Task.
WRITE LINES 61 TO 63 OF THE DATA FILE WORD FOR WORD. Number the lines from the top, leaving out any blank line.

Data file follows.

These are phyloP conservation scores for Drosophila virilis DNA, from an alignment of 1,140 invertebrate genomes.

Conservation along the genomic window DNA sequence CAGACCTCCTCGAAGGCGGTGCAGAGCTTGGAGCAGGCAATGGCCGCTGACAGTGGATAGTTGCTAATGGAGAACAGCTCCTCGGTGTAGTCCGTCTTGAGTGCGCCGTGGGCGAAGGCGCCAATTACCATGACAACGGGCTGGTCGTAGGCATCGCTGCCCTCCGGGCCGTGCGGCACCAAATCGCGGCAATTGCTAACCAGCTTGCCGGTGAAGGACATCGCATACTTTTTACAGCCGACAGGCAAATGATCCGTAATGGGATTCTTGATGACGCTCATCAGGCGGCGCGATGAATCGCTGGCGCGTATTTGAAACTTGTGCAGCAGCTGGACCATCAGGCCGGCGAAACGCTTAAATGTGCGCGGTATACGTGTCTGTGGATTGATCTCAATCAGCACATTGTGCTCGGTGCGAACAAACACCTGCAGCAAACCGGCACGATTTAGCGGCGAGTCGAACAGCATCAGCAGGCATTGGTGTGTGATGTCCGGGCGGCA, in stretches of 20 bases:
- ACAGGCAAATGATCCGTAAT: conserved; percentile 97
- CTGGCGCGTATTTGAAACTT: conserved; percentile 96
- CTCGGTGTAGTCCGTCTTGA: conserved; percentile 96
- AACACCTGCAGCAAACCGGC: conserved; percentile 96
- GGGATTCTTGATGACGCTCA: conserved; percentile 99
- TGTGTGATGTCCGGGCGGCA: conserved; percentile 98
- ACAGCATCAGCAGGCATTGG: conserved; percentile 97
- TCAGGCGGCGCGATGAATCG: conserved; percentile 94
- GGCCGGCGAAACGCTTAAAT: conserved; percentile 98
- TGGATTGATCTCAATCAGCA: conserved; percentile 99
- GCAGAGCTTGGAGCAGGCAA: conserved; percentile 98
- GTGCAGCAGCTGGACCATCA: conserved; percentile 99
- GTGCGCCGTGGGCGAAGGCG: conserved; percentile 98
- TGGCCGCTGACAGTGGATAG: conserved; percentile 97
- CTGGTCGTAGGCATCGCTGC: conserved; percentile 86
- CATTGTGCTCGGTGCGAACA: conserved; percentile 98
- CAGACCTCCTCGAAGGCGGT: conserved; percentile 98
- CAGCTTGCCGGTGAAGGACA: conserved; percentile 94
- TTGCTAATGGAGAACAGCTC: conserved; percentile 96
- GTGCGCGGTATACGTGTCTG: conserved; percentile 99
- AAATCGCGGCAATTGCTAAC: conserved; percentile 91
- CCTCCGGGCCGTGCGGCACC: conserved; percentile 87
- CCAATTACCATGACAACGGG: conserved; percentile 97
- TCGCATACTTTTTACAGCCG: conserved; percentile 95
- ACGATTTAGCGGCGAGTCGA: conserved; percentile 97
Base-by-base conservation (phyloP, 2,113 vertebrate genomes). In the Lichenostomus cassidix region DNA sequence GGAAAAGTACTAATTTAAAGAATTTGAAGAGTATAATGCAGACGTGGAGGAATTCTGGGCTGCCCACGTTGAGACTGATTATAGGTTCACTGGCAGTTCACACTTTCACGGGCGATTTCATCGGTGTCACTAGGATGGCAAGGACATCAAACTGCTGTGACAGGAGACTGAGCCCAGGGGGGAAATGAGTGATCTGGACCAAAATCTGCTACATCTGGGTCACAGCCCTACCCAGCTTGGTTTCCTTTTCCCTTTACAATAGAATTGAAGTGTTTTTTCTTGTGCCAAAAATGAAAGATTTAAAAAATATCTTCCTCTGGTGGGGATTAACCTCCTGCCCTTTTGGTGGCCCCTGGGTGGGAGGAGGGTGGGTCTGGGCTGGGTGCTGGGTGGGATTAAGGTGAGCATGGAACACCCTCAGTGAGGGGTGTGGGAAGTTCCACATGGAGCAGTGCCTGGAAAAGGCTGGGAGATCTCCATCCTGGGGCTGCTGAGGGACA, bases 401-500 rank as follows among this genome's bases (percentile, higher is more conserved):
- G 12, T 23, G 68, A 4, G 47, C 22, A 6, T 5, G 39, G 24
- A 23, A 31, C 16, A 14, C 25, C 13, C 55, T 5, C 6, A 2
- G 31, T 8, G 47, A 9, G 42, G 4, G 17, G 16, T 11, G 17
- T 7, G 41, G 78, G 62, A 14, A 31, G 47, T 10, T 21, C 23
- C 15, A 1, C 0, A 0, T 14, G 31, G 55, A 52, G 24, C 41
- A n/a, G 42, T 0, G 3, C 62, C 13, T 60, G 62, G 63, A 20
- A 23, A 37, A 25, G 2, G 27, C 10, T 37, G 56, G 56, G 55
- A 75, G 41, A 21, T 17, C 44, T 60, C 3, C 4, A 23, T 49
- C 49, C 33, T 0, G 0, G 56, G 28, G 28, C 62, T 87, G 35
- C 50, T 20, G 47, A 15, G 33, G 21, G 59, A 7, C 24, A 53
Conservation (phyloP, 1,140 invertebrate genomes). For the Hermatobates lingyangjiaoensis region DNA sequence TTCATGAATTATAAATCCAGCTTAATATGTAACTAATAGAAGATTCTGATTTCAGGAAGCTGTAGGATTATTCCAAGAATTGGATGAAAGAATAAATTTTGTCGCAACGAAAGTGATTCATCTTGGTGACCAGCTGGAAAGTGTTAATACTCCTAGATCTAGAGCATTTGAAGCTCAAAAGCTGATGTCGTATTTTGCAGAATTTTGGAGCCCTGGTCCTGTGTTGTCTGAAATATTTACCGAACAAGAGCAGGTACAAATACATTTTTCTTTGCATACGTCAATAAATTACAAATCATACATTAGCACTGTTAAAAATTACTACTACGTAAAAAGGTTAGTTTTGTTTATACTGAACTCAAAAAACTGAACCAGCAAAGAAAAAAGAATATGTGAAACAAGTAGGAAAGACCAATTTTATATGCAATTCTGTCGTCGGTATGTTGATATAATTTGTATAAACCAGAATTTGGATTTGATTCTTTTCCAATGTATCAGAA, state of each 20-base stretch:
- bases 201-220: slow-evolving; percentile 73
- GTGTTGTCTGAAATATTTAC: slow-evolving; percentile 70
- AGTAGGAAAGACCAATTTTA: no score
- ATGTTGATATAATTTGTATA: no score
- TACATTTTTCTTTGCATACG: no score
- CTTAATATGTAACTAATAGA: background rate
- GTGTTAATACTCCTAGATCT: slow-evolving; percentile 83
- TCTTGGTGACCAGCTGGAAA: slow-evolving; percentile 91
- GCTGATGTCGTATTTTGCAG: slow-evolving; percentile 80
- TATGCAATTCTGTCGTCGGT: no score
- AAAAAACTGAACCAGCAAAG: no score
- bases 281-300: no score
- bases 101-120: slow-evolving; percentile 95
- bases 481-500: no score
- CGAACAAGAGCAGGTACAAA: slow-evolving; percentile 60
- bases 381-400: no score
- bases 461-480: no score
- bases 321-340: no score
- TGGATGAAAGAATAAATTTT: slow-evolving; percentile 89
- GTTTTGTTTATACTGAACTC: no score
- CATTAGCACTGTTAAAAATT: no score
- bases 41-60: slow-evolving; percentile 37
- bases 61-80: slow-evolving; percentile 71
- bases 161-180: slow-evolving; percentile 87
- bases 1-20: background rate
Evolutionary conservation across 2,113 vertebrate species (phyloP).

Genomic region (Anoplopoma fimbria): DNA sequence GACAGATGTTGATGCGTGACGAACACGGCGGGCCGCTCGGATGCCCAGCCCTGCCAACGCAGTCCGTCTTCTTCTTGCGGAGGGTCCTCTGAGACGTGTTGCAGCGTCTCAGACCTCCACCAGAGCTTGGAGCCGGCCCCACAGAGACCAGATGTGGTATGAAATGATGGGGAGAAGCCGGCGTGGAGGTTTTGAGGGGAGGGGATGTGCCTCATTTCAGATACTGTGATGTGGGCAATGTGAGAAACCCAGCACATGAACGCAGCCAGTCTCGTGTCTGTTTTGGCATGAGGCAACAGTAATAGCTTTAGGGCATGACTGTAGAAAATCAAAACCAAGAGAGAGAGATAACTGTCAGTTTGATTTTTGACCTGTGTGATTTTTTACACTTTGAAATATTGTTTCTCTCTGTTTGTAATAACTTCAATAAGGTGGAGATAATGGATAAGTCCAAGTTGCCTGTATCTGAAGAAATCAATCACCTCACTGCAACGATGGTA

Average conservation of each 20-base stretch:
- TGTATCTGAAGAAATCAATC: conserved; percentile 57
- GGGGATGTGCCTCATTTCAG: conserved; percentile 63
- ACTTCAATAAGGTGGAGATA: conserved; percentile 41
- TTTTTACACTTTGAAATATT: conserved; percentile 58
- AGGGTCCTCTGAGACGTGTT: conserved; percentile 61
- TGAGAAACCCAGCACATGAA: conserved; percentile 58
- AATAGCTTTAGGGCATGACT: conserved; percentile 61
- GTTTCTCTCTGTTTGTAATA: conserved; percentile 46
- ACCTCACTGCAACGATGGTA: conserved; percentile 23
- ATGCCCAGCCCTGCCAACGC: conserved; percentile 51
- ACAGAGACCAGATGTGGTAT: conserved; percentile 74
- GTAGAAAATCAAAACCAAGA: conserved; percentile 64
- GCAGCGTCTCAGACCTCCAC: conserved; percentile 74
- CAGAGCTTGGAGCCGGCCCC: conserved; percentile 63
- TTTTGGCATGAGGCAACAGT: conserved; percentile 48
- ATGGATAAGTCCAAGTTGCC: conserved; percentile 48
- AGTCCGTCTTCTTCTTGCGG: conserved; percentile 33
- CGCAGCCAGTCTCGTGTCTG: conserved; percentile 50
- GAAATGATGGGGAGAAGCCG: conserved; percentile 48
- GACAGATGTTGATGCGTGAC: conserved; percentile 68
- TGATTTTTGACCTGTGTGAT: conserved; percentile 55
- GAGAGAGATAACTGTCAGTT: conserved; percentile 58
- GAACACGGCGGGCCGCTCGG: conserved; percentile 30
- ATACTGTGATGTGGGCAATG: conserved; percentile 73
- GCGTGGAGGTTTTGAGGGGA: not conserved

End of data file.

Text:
- bases 41-60: slow-evolving; percentile 37
- bases 61-80: slow-evolving; percentile 71
- bases 161-180: slow-evolving; percentile 87